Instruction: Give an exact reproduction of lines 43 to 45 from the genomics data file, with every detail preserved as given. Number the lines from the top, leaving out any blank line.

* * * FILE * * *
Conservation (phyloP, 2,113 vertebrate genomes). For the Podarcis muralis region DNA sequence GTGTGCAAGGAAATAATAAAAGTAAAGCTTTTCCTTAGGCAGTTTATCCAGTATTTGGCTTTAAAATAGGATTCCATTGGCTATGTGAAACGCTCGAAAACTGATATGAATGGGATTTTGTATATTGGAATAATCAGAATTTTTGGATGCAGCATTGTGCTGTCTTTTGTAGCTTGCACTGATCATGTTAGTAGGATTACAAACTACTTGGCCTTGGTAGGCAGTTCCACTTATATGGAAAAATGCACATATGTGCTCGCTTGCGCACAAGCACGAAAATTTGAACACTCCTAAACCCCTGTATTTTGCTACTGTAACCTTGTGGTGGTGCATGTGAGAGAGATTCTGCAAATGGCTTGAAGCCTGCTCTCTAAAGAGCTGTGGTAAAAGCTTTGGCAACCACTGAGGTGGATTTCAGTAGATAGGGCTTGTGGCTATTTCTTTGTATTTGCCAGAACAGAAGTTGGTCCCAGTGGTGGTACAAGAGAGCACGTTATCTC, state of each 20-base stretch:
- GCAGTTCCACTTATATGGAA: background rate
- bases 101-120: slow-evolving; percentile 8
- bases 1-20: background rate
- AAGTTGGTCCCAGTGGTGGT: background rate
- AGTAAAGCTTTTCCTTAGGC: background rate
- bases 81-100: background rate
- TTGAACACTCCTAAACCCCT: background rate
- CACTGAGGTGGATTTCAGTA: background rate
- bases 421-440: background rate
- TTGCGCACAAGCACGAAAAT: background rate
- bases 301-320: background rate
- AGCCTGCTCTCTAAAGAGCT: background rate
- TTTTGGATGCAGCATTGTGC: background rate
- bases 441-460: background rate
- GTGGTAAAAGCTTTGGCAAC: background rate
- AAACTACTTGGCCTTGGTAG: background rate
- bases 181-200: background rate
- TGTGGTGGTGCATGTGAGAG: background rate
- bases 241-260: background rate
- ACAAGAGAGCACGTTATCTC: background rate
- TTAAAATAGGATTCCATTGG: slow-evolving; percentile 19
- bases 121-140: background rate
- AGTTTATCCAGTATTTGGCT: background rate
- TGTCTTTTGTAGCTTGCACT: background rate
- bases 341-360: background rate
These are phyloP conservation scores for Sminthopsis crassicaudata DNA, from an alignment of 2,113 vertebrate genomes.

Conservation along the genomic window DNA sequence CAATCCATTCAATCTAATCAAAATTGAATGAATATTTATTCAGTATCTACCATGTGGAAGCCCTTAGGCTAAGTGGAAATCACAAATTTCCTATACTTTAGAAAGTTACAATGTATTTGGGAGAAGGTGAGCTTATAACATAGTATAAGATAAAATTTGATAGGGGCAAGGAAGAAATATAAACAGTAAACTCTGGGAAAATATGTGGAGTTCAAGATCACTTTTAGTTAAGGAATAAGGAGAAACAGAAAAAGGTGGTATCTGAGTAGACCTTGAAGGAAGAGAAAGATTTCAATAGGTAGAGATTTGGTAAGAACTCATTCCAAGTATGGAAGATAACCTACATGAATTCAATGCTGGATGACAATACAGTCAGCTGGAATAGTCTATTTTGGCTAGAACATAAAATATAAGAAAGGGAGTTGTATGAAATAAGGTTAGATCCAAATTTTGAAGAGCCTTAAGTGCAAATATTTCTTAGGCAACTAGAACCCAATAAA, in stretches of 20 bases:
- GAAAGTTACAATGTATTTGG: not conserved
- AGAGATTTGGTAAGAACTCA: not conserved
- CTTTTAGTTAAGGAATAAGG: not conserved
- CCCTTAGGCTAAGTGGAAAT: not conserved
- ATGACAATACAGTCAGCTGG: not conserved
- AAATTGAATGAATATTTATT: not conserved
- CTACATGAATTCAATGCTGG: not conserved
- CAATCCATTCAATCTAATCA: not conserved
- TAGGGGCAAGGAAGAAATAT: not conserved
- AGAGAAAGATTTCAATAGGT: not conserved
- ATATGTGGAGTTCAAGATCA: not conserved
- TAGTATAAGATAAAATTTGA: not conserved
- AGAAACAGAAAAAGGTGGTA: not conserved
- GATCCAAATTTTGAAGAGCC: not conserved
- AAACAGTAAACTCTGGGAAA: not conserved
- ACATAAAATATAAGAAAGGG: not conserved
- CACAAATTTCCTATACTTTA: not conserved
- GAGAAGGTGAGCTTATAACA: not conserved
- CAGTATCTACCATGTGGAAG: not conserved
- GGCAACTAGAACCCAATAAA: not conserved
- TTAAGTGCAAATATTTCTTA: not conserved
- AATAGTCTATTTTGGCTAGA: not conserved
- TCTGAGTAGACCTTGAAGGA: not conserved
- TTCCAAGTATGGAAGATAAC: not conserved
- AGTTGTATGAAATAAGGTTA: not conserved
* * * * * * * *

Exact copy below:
- AAACAGTAAACTCTGGGAAA: not conserved
- ACATAAAATATAAGAAAGGG: not conserved
- CACAAATTTCCTATACTTTA: not conserved